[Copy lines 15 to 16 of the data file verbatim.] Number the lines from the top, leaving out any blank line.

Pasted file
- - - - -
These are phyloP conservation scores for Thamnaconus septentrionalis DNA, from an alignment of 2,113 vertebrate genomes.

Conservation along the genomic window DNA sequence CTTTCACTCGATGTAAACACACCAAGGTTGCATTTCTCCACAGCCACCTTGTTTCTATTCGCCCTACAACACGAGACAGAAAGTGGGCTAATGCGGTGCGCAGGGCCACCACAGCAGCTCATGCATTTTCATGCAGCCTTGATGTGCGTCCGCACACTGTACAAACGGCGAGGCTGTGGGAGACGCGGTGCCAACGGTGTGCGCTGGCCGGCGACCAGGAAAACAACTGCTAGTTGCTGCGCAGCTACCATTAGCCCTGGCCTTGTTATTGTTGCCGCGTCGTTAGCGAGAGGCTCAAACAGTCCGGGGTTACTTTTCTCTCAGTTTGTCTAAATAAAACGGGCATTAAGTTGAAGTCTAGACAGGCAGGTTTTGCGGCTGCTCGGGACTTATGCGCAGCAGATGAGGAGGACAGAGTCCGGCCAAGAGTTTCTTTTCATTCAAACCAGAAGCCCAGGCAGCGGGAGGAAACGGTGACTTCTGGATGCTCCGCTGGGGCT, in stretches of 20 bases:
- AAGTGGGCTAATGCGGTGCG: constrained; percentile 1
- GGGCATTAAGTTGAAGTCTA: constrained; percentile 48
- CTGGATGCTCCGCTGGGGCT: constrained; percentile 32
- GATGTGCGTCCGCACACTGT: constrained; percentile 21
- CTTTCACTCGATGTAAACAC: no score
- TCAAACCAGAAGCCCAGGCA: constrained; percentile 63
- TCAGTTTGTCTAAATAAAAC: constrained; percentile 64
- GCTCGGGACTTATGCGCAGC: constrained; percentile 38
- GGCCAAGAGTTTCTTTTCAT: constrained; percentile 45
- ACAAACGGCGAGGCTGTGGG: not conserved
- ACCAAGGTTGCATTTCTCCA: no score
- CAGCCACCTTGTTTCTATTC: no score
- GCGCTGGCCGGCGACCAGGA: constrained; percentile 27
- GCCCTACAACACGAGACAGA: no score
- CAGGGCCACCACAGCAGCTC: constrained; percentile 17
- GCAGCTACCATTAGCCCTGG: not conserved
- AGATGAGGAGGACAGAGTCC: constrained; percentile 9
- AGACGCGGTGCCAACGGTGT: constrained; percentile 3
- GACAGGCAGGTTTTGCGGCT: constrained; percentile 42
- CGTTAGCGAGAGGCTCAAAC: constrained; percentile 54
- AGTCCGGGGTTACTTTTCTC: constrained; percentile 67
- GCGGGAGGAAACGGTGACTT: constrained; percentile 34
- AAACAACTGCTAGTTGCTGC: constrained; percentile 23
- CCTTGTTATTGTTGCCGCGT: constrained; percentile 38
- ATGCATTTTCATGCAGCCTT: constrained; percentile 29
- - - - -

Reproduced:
- GCGCTGGCCGGCGACCAGGA: constrained; percentile 27
- GCCCTACAACACGAGACAGA: no score